How many times could we read books by an Oriental Orthodox writer talking about the "Orthodox Church" and disagree? You are very incisive in your thinking, and I would like to see you use your good energy, thinking, and dedication to focus on issues for canonical Churches, like whether our churches should be split over calendars, or whether we should have 8 or more canonical jurisdictions in the US in the first place?

Now if you want to talk about animal sacrifice, circumcision, or Christology in Oriental churches, that's a different story. In fact, you are tempting me to go into the CONTINUANCE OF THE PENTAGONAL RING OF SOLOMON IN ETHIOPIAN ORTHODOXY.

;)
 

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Ioannes said:
But honestly, that is a great point. I do not think, from what I have read on the matter, that the fathers have ever condemned pacifism or military service, war, violence. They have elaborated on them, when they may be necessary and such, but they have not taken a firm stance either way.
Ioannes,

Maybe there is something to be said about negative views about war in Orthodoxy in general. The approval of wars you mentioned can be explained as fighting off nonChristian domination, while there are rules against clergy fighting in them.

Isn't this a contrast to the Crusades, where fighting in a non-Latin country on behalf of the Latin Church was seen as holy, and engaged in by a monastic order? The Crusaders, like Teutonic knights also sacked Constantinople and other Eastern cities in slavic lands. But Orthodox countries didn't launch "holy wars" against the west, as I understand it. The idea of "holy war" seems to be much more of a RC/protestant medieval idea.

So although the Church has even promoted wars (like against the Mongols and Turks) and the Byzantine emperor asked the canonical Roman church to intervene with a crusade, perhaps there is something valuable to be said about aversion to war or negative ideas about it in Orthodoxy in general.

Take care.
 

LizaSymonenko

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Michał Kalina said:
LBK said:
Gebre has put forth his ideas on various matters and proclaimed them to be inviolable teachings of the Church, selectively quoting from the Fathers to suit his case. He is entitled to his opinion, but he has no right to go further and denounce as un-Orthodox anyone who believes otherwise, as he has indeed done on this forum, and, it seems, in his book.
Don't you do that when you post about icons? Doesn't everyone do that?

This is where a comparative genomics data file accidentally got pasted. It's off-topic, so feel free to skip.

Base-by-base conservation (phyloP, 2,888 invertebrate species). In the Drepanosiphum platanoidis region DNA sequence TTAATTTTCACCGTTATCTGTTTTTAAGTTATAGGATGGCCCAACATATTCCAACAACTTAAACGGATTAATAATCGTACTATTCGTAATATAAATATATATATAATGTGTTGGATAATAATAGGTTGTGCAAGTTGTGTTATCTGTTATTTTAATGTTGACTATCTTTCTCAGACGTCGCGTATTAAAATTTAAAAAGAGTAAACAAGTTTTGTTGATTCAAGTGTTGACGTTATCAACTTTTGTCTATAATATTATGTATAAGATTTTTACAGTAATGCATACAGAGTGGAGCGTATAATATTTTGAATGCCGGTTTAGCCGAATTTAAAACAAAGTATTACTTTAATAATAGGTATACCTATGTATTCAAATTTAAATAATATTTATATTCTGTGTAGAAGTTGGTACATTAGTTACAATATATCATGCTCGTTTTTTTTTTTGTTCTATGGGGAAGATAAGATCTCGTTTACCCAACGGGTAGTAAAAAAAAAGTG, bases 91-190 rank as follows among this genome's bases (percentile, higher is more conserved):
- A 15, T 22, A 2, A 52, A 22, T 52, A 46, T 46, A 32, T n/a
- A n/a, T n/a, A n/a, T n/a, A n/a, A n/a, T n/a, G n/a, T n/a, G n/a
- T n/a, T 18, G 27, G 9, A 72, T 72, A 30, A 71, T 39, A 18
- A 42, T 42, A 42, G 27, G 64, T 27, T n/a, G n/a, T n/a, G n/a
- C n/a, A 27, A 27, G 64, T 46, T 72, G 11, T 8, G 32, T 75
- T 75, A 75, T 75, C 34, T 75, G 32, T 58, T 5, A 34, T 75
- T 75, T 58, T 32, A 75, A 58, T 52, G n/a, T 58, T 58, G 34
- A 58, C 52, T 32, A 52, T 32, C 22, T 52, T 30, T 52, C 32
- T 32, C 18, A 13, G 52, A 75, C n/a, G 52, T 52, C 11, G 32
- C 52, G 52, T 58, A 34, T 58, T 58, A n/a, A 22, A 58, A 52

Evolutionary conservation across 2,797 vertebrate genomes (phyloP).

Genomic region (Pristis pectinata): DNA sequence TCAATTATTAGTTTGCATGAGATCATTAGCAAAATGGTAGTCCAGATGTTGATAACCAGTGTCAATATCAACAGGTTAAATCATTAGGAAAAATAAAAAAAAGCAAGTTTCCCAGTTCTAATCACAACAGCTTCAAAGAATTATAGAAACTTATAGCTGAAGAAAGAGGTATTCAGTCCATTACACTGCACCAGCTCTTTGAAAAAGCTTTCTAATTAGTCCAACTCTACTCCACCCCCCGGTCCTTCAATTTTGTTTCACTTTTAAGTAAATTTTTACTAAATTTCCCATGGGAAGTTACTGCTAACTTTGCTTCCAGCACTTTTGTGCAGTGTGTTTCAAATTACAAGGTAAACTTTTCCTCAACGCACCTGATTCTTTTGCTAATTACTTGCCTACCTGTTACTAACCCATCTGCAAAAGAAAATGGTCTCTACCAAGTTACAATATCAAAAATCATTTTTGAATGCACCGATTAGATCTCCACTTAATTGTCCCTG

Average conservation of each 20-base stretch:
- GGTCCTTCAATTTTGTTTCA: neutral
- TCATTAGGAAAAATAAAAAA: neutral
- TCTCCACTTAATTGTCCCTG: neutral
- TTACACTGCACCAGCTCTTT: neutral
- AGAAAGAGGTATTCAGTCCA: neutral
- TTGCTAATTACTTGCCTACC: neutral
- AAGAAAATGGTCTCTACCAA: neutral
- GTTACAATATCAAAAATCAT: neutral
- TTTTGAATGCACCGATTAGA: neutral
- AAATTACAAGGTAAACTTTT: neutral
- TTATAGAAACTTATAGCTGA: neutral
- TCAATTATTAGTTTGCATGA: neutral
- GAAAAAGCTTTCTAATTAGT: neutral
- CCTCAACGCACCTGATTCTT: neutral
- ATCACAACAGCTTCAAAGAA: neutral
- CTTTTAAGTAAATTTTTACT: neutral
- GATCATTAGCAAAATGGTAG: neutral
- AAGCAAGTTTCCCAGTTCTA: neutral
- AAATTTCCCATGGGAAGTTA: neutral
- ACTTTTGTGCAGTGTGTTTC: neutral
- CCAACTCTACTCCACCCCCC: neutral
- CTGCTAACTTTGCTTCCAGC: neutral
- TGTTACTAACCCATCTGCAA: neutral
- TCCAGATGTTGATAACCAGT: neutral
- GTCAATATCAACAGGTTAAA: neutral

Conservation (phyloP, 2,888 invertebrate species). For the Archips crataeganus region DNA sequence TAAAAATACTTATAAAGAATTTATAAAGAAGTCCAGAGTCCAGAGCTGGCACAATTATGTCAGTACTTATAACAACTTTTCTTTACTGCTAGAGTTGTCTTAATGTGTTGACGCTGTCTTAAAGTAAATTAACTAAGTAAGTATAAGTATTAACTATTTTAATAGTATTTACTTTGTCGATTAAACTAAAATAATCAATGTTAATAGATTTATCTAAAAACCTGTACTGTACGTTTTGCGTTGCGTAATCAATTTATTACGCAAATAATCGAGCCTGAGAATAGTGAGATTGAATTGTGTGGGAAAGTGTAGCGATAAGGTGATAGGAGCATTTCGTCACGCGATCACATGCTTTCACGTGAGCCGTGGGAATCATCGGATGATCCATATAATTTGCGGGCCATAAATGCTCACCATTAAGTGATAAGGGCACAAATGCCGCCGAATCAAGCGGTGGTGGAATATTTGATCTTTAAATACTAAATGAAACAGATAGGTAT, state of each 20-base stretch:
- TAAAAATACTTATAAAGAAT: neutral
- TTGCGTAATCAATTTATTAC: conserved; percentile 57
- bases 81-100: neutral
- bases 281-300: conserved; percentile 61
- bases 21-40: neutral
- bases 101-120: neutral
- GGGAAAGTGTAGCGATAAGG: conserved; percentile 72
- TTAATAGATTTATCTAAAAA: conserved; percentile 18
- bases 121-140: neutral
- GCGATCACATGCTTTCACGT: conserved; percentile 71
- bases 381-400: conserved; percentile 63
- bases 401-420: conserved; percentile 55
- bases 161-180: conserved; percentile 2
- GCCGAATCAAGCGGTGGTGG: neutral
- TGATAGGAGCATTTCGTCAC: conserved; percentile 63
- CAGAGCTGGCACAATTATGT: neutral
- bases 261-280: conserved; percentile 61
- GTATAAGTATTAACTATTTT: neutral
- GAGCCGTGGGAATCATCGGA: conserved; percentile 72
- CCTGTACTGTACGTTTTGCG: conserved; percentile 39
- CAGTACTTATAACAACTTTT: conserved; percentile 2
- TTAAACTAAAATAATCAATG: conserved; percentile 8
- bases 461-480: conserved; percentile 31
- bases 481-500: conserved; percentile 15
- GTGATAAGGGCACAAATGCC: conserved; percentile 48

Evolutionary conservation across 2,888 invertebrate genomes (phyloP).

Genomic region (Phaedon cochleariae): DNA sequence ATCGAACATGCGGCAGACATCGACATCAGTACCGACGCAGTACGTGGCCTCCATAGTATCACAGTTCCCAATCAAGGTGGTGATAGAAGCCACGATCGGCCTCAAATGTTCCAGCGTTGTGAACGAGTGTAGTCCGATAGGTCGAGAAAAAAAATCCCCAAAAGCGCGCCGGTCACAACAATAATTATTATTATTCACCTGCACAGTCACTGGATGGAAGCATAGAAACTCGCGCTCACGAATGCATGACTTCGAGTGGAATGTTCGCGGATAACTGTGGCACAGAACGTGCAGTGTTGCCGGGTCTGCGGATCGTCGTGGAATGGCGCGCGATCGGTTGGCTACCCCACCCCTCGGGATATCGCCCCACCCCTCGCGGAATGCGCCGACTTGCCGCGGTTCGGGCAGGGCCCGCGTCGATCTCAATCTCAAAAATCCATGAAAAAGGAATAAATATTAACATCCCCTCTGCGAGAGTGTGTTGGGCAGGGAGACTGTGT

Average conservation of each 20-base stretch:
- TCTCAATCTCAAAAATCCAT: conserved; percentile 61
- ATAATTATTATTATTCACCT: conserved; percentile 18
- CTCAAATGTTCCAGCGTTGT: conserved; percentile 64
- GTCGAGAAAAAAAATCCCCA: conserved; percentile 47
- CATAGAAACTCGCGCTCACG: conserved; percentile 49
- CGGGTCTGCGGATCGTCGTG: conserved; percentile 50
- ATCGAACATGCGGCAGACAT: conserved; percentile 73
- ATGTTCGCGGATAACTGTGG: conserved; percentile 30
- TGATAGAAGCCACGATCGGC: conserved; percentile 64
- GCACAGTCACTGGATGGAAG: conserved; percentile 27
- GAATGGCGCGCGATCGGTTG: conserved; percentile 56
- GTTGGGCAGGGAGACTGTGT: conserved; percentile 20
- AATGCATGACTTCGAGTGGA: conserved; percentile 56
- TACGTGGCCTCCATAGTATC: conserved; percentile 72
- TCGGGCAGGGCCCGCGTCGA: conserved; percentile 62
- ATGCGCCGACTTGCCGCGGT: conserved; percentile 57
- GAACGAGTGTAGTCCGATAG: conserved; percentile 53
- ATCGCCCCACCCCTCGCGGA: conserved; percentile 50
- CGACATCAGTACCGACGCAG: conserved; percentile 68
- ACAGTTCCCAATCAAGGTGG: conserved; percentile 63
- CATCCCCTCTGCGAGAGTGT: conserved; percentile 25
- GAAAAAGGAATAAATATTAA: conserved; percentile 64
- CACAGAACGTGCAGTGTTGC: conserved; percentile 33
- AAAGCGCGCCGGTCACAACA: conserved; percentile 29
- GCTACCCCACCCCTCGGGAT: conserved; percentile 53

Yes, but, not everyone accuses the apposing viewpoint of heresy.

LBK explains the symbolism and meaning of the icons, their canonicity or lack thereof, however, she never has accused someone who apposes her teaches of not being Orthodox because of their differing views.

 

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LizaSymonenko said:
Michał Kalina said:
LBK said:
Gebre has put forth his ideas on various matters and proclaimed them to be inviolable teachings of the Church, selectively quoting from the Fathers to suit his case. He is entitled to his opinion, but he has no right to go further and denounce as un-Orthodox anyone who believes otherwise, as he has indeed done on this forum, and, it seems, in his book.
Don't you do that when you post about icons? Doesn't everyone do that?
Yes, but, not everyone accuses the apposing viewpoint of heresy.

LBK explains the symbolism and meaning of the icons, their canonicity or lack thereof, however, she never has accused someone who apposes her teaches of not being Orthodox because of their differing views.
Yeah, she only accuses icons of being not-Orthodox.
 

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LizaSymonenko said:
...as some are not.
And is she an  ecumenical council to declare that? Isn't overauthority of some laymen the problem being discussed in this thread?
 

LizaSymonenko

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LOL!  I would be impressed to see proof that some of the icons in the Schlock icon thread are canonically Orthodox icons.

I believe, it would be easier to find sources to support her statements, than to refute them.

 

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LizaSymonenko said:
LOL!  I would be impressed to see proof that some of the icons in the Schlock icon thread are canonically Orthodox icons.

I believe, it would be easier to find sources to support her statements, than to refute them.
Nevertheless, there were some people, priests or bishops who consider them OK. That means it's their opinion vs. LBK's opinion.